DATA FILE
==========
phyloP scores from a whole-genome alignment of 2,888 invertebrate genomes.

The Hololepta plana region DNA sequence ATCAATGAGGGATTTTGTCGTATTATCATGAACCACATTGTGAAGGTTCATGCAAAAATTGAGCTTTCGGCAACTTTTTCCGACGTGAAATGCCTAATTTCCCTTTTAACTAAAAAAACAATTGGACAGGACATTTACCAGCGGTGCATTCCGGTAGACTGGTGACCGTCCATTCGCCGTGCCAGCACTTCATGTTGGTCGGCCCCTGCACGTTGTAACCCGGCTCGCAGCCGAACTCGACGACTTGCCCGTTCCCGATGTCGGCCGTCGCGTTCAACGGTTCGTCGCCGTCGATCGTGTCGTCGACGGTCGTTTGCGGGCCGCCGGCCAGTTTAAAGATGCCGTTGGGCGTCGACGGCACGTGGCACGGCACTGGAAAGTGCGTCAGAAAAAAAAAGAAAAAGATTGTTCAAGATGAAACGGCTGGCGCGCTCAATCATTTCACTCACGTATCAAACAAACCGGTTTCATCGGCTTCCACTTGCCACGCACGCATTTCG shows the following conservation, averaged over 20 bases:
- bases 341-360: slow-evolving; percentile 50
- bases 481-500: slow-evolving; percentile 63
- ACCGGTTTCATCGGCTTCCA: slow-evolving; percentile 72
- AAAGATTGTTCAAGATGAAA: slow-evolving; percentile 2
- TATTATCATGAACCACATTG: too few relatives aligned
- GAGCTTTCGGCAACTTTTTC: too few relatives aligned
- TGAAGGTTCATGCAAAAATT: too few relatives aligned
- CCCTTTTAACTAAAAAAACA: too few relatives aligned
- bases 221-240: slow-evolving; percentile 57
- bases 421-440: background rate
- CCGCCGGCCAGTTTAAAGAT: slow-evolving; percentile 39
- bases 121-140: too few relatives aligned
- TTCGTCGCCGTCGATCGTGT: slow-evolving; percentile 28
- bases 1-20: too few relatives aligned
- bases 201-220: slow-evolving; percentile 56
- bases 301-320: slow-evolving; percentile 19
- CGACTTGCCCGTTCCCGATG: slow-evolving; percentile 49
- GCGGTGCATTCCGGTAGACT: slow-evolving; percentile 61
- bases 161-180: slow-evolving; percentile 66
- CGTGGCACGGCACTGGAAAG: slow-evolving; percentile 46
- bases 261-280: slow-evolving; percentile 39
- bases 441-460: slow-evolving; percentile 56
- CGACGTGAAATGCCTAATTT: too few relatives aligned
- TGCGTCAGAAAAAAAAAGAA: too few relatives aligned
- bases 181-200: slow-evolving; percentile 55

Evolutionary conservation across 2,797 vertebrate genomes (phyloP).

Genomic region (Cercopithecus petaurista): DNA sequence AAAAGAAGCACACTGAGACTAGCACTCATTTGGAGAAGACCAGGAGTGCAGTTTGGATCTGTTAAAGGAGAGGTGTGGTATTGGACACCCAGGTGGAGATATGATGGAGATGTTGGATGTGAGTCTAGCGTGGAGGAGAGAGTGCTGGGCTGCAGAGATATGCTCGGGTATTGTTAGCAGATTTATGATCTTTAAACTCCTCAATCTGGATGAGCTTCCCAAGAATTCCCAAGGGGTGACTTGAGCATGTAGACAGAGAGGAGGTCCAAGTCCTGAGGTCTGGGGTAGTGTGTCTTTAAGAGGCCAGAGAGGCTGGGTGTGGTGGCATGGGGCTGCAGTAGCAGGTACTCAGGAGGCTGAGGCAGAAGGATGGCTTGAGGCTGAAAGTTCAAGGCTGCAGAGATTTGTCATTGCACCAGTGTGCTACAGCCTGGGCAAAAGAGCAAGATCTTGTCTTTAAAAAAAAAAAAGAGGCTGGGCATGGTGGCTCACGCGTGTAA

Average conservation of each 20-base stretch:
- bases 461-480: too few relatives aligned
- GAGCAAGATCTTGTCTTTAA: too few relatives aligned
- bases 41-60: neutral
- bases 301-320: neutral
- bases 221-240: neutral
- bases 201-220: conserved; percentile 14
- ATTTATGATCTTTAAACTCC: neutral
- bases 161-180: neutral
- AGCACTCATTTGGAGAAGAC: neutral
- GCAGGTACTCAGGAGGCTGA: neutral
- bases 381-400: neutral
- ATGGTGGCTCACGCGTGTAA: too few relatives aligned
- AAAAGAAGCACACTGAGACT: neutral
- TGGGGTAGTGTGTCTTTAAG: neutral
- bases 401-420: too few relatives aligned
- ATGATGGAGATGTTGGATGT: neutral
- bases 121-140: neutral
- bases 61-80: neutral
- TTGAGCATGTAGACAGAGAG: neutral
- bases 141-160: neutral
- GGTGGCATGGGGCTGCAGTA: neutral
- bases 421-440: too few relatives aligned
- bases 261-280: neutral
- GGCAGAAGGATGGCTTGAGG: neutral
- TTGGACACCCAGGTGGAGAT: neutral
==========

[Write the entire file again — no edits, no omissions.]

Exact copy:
phyloP scores from a whole-genome alignment of 2,888 invertebrate genomes.

The Hololepta plana region DNA sequence ATCAATGAGGGATTTTGTCGTATTATCATGAACCACATTGTGAAGGTTCATGCAAAAATTGAGCTTTCGGCAACTTTTTCCGACGTGAAATGCCTAATTTCCCTTTTAACTAAAAAAACAATTGGACAGGACATTTACCAGCGGTGCATTCCGGTAGACTGGTGACCGTCCATTCGCCGTGCCAGCACTTCATGTTGGTCGGCCCCTGCACGTTGTAACCCGGCTCGCAGCCGAACTCGACGACTTGCCCGTTCCCGATGTCGGCCGTCGCGTTCAACGGTTCGTCGCCGTCGATCGTGTCGTCGACGGTCGTTTGCGGGCCGCCGGCCAGTTTAAAGATGCCGTTGGGCGTCGACGGCACGTGGCACGGCACTGGAAAGTGCGTCAGAAAAAAAAAGAAAAAGATTGTTCAAGATGAAACGGCTGGCGCGCTCAATCATTTCACTCACGTATCAAACAAACCGGTTTCATCGGCTTCCACTTGCCACGCACGCATTTCG shows the following conservation, averaged over 20 bases:
- bases 341-360: slow-evolving; percentile 50
- bases 481-500: slow-evolving; percentile 63
- ACCGGTTTCATCGGCTTCCA: slow-evolving; percentile 72
- AAAGATTGTTCAAGATGAAA: slow-evolving; percentile 2
- TATTATCATGAACCACATTG: too few relatives aligned
- GAGCTTTCGGCAACTTTTTC: too few relatives aligned
- TGAAGGTTCATGCAAAAATT: too few relatives aligned
- CCCTTTTAACTAAAAAAACA: too few relatives aligned
- bases 221-240: slow-evolving; percentile 57
- bases 421-440: background rate
- CCGCCGGCCAGTTTAAAGAT: slow-evolving; percentile 39
- bases 121-140: too few relatives aligned
- TTCGTCGCCGTCGATCGTGT: slow-evolving; percentile 28
- bases 1-20: too few relatives aligned
- bases 201-220: slow-evolving; percentile 56
- bases 301-320: slow-evolving; percentile 19
- CGACTTGCCCGTTCCCGATG: slow-evolving; percentile 49
- GCGGTGCATTCCGGTAGACT: slow-evolving; percentile 61
- bases 161-180: slow-evolving; percentile 66
- CGTGGCACGGCACTGGAAAG: slow-evolving; percentile 46
- bases 261-280: slow-evolving; percentile 39
- bases 441-460: slow-evolving; percentile 56
- CGACGTGAAATGCCTAATTT: too few relatives aligned
- TGCGTCAGAAAAAAAAAGAA: too few relatives aligned
- bases 181-200: slow-evolving; percentile 55

Evolutionary conservation across 2,797 vertebrate genomes (phyloP).

Genomic region (Cercopithecus petaurista): DNA sequence AAAAGAAGCACACTGAGACTAGCACTCATTTGGAGAAGACCAGGAGTGCAGTTTGGATCTGTTAAAGGAGAGGTGTGGTATTGGACACCCAGGTGGAGATATGATGGAGATGTTGGATGTGAGTCTAGCGTGGAGGAGAGAGTGCTGGGCTGCAGAGATATGCTCGGGTATTGTTAGCAGATTTATGATCTTTAAACTCCTCAATCTGGATGAGCTTCCCAAGAATTCCCAAGGGGTGACTTGAGCATGTAGACAGAGAGGAGGTCCAAGTCCTGAGGTCTGGGGTAGTGTGTCTTTAAGAGGCCAGAGAGGCTGGGTGTGGTGGCATGGGGCTGCAGTAGCAGGTACTCAGGAGGCTGAGGCAGAAGGATGGCTTGAGGCTGAAAGTTCAAGGCTGCAGAGATTTGTCATTGCACCAGTGTGCTACAGCCTGGGCAAAAGAGCAAGATCTTGTCTTTAAAAAAAAAAAAGAGGCTGGGCATGGTGGCTCACGCGTGTAA

Average conservation of each 20-base stretch:
- bases 461-480: too few relatives aligned
- GAGCAAGATCTTGTCTTTAA: too few relatives aligned
- bases 41-60: neutral
- bases 301-320: neutral
- bases 221-240: neutral
- bases 201-220: conserved; percentile 14
- ATTTATGATCTTTAAACTCC: neutral
- bases 161-180: neutral
- AGCACTCATTTGGAGAAGAC: neutral
- GCAGGTACTCAGGAGGCTGA: neutral
- bases 381-400: neutral
- ATGGTGGCTCACGCGTGTAA: too few relatives aligned
- AAAAGAAGCACACTGAGACT: neutral
- TGGGGTAGTGTGTCTTTAAG: neutral
- bases 401-420: too few relatives aligned
- ATGATGGAGATGTTGGATGT: neutral
- bases 121-140: neutral
- bases 61-80: neutral
- TTGAGCATGTAGACAGAGAG: neutral
- bases 141-160: neutral
- GGTGGCATGGGGCTGCAGTA: neutral
- bases 421-440: too few relatives aligned
- bases 261-280: neutral
- GGCAGAAGGATGGCTTGAGG: neutral
- TTGGACACCCAGGTGGAGAT: neutral